Yannick Blanc, the Paris police chief, said in an interview in Le Monde newspaper: "We know that we are going to grant residency papers to several thousand."
A nationwide protest movement had sprung up over plans to expel thousands of illegal immigrant families with children in French schools. Politicians, media and sports stars were among tens of thousands to sign a petition pledging to "protect" them from deportation.
The children are from families that entered France illegally and would normally be expelled along with their parents, but campaigners say that most of them know no other country and that deportation would be inhumane.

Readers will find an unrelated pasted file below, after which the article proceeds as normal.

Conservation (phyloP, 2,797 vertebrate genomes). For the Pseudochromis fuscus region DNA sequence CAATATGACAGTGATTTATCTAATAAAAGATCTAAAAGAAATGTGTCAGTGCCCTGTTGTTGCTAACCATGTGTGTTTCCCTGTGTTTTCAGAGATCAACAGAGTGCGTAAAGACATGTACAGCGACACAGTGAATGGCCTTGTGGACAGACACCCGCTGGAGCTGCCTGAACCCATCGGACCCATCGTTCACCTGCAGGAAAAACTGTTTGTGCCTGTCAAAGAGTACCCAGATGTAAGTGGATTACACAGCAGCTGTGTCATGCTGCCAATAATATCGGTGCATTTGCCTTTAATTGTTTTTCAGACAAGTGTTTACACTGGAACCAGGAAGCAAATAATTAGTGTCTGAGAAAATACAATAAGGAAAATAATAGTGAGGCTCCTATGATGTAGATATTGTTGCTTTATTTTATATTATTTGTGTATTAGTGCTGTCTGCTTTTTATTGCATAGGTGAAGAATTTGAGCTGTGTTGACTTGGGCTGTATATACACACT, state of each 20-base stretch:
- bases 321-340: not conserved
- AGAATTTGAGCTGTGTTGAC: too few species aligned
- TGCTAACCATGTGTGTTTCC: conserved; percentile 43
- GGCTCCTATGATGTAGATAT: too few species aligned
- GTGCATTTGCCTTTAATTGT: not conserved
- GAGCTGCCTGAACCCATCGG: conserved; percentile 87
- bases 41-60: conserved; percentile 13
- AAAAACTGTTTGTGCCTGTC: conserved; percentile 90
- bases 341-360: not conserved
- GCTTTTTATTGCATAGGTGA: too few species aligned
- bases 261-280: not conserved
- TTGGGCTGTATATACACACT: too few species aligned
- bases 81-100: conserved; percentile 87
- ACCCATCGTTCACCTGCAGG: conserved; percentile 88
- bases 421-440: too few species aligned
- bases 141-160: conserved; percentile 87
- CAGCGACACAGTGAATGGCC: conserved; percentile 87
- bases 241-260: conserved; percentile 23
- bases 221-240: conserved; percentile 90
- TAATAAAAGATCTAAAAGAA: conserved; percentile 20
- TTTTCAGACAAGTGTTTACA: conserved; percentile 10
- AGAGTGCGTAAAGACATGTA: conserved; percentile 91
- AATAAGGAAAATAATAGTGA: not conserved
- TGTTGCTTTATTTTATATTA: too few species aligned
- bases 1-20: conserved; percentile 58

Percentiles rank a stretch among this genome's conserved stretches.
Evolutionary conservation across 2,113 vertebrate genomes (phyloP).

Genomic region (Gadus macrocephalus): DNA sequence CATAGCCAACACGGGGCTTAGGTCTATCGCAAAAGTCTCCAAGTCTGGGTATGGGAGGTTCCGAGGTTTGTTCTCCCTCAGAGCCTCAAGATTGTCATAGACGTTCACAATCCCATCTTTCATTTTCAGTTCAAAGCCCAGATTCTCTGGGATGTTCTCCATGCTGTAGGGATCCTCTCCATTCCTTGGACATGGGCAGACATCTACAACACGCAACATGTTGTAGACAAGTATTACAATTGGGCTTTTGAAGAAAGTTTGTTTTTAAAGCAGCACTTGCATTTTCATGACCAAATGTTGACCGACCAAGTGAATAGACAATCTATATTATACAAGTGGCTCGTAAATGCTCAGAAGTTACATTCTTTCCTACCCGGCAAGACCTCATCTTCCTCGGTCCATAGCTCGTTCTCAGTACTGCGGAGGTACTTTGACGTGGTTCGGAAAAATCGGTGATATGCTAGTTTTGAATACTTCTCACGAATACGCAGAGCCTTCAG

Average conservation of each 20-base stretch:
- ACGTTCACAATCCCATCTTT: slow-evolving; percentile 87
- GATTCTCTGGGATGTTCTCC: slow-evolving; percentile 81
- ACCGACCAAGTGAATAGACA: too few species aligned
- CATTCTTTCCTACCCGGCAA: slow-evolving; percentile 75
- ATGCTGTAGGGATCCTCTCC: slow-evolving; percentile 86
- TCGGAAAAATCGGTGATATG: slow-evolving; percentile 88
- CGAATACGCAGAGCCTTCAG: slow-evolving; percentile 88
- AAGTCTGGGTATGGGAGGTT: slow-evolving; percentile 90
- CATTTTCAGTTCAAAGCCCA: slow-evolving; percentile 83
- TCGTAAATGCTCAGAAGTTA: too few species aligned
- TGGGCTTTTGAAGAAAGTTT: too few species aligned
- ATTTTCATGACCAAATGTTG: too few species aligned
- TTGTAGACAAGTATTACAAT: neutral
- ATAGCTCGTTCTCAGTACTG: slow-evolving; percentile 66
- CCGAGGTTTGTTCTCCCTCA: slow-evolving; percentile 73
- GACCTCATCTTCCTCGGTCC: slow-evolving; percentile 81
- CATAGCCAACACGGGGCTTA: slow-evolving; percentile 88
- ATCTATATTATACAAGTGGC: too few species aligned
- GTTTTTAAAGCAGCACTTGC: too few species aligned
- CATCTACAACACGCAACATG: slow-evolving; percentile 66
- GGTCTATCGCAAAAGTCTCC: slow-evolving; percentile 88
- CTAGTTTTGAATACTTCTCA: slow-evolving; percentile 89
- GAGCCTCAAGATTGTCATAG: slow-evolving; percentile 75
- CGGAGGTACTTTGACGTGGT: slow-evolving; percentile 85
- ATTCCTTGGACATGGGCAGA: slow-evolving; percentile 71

Bowing to pressure last month, the interior minister, Nicolas Sarkozy, told prefects, state-appointed regional governors, to reconsider cases on the basis of new criteria, such as whether a child has "strong ties" to France.
French schools are obliged to take in children regardless of whether they are in the country legally.
Government supporters say that blanket regularisation of all pupils from "paperless" families will encourage illegal immigration.
The government believes that there are between 200,000 and 400,000 illegal immigrants in France and is planning 26,000 deportations this year.
The Education Without Borders Network (RESF), which has co-ordinated the protest campaign, says that between 50,000 and 100,000 children of illegal immigrant families are in the French school system.
RESF has repeatedly said it mistrusts the government's measures - saying its proposed amnesty would concern only a fraction of the families facing expulsion - and has pledged to keep up the pressure in the coming months.